The Seder meals are over, the morals of the story linger on.

Tell the story to your children, we are instructed: how the Israelites went down to Egypt, were enslaved and then liberated. Tell the story at the proper time: it is step number five of fourteen parts of the Seder, which translates as “order.” Tell the story as if it happened to you, we are instructed. Elaborate on the story, we are told, the later into the night, the better. `

 

Children wise and wicked: different world-views of “me” and “us”

Early on in the telling, we find there four kinds of children to whom we may be telling the story: a wise child, a wicked child, a simple child, and a child who does not know how to ask.

The wise child asks, “What are all these laws and observances God commanded you?” And he is taught all the details of Passover observance, down to the very end of the Seder – as if he had actually asked, “What are all these laws and observances God commanded us?” – including himself in the community.

The wicked child asks, “What does all this work mean to you?”  In this instance the parent takes the child literally when he says “to you, and responds with a certain harshness because the child has separated himself out of the community.

Lively discussion often surrounds this section, what is called “argument for the sake of heaven,” rather than to prove a point.

What struck me this year is how the text rewards “we” and is harsh with “me.” 

The most obvious pandemic lesson brought home to us humans all over the globe, no matter our nation or tribe, is the deep factual reality of “we,” homo sapiens. Covid-19 is a story that is happening to the human species, each and all of us. There is no “as if” in the telling of this pandemic story. And while health outcome disparities by race and ethnicity have been documented for decades, they are front and center now. There is at least some ray of hope this recognition and documentation will drive more equitable access and elimination of bias as we rebuild our civic infrastructure.

 

Daled amot: the personal space/Zoom rectangle we each occupy? God also occupies.

Rabbi Sue Fendrick wrote a wonderful piece (https://blogs.timesofisrael.com/go-ahead-have-a-shvach-seder/) in which she granted “a rabbinic permission – and/or psychological and spiritual authorization” to have “a mediocre, underwhelming, unremarkable, or even kind of pathetic” Seder under the pandemic limitations that govern our lives these days.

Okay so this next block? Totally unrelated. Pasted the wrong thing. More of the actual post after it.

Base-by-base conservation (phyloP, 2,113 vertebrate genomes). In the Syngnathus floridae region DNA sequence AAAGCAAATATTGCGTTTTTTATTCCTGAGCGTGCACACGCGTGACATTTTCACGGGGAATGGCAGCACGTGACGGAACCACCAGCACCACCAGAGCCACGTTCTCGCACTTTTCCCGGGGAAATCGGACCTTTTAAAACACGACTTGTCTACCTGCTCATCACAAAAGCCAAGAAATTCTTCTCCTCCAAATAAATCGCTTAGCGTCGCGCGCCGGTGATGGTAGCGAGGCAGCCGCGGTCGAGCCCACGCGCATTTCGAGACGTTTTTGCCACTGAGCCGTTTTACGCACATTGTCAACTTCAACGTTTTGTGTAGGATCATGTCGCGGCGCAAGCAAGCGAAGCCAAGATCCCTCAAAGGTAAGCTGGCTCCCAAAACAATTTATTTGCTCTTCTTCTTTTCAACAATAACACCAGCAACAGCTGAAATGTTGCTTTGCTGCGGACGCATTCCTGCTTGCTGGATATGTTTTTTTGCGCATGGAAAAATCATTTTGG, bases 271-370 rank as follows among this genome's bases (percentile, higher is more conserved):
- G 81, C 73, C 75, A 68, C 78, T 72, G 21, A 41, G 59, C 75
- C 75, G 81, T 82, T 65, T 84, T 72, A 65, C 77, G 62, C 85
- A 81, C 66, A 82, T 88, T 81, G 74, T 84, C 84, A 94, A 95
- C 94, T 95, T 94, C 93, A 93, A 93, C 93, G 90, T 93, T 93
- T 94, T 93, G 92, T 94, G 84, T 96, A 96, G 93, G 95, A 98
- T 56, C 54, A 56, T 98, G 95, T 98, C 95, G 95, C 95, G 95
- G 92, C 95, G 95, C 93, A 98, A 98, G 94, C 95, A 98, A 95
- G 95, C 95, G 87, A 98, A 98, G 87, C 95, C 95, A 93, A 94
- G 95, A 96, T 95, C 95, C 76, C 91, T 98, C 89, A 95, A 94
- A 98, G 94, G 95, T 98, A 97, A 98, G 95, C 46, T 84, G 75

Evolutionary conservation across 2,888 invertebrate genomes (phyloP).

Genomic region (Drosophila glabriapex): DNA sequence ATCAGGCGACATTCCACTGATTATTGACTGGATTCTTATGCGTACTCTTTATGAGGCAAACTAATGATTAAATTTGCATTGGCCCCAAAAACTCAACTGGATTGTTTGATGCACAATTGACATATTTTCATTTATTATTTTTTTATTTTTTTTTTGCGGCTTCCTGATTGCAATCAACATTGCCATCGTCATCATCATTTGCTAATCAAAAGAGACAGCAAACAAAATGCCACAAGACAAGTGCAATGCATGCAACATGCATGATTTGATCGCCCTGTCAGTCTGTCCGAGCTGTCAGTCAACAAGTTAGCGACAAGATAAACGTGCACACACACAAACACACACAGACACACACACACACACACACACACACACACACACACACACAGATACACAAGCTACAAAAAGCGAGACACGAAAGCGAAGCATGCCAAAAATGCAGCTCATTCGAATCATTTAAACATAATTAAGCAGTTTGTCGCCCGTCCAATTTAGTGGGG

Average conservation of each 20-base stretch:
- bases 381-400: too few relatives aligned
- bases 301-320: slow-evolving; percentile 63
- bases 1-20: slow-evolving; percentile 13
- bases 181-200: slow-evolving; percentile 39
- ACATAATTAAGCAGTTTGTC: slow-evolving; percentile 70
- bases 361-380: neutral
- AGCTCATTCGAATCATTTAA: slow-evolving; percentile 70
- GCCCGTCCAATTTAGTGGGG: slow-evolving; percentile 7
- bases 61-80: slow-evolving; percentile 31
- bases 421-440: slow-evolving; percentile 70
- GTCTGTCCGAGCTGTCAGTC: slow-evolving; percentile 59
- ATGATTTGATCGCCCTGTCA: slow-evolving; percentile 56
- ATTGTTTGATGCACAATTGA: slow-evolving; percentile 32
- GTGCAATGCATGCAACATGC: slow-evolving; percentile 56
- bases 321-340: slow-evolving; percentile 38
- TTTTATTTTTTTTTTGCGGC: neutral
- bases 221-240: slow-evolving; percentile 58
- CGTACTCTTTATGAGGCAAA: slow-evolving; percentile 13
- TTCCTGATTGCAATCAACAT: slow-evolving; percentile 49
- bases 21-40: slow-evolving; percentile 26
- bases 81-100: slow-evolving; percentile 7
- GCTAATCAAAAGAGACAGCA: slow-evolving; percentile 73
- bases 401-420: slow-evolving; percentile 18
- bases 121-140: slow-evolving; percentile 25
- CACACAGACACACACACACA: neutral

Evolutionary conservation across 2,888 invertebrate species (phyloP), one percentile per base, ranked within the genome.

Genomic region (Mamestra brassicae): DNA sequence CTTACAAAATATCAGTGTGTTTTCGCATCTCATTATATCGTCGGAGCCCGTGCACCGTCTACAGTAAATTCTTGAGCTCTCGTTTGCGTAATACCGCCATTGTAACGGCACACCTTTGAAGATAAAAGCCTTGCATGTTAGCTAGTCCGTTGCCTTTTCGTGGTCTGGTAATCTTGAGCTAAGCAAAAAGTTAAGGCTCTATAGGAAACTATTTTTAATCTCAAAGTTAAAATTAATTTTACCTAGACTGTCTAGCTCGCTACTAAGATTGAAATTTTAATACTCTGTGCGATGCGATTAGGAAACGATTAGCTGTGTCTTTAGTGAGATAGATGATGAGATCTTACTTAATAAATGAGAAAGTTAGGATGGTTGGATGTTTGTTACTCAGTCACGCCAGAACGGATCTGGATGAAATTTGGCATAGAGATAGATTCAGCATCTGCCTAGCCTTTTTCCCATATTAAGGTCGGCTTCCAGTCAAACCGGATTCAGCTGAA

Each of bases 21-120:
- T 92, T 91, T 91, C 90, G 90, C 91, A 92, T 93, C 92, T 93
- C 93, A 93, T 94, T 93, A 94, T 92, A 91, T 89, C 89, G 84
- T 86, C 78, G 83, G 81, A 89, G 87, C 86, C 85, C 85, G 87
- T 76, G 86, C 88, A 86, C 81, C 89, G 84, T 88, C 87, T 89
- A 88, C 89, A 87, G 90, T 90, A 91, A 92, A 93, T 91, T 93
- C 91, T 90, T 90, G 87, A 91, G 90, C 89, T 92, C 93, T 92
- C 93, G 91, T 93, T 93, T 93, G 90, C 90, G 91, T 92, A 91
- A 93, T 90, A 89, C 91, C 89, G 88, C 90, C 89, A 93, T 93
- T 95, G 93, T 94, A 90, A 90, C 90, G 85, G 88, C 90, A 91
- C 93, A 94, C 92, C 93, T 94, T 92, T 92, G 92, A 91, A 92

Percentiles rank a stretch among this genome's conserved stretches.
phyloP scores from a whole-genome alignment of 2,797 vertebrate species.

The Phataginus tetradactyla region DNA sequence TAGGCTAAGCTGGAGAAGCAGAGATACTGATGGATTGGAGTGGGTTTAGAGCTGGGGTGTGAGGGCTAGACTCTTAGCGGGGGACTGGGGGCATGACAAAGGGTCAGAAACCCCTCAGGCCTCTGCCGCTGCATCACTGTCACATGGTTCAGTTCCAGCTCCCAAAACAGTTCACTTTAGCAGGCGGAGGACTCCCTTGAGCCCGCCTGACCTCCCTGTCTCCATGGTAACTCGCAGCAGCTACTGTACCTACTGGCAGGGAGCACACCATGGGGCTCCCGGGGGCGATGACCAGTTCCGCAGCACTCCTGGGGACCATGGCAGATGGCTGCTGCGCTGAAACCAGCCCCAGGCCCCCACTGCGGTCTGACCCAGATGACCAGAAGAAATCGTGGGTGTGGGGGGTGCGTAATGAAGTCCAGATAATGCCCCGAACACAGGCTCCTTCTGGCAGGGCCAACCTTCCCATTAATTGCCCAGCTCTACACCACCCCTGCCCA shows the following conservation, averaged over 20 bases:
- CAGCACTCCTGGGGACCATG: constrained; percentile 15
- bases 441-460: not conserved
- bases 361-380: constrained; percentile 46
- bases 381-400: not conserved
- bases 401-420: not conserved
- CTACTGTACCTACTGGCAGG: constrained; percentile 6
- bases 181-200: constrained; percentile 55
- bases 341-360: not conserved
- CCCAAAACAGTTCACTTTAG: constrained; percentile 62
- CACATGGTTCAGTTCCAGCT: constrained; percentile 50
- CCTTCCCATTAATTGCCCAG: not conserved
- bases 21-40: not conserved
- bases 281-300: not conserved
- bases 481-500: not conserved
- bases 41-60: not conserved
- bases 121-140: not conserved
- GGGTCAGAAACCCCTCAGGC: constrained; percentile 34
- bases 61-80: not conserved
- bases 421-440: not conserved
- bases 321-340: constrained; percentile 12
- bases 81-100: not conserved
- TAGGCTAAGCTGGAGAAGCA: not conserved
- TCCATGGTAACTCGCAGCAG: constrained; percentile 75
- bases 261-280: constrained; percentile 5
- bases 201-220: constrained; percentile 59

She used a term which I had never before encountered: daled amot, which translates as four cubits, the measure of our personal space: the space that we each take up as we keep our six feet (3.81 cubits) from one another.  Rabbi Levi Cooper provided some historical background, (https://www.jpost.com/Jewish-World/Judaism/World-of-the-Sages-The-four-cubits-of-halacha) noting that since the Temple was destroyed, God has dwelled in each individual’s four cubits. This indwelling presence is often spoken of as the Shechinah, the Divine Feminine.

Those little boxes on the Zoom Meeting screen? They are another form of the dalet amot of this pandemic time. Mostly what we see of one another on the screen is our faces. And when we take the opportunity to gaze softly at one another’s faces on the screen, we see how unique, precious, and  beautiful each one is.  To switch religious contexts, this is namaste: the God in me greets the God in you.

 

Stay in touch with what is important

May we draw ever more deeply from the well of our own wisdom and our trust in God. 

May we forgive ourselves and one another our foolishness.

May we be kind to one another, understanding how truly we are all kin.

May we be good neighbors and well-wishers.

May we be safe and protected from harm as we make our way through the unknowns of the coming days, weeks, and months. 

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Come as you are continues online, Wednesday April 15, 12-1:00 EDT on Zoom

The imperatives of social distancing invite us to co-create sacred and nourishing online refuges.

Come as you are to share an hour of nondual practice

… open-hearted and fearful,

… determined, weary and bearing gifts

Email me at ______ for the Zoom link.

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Banner photo from The Passover Haggadah, illustrated by Raphael Abecassis

 

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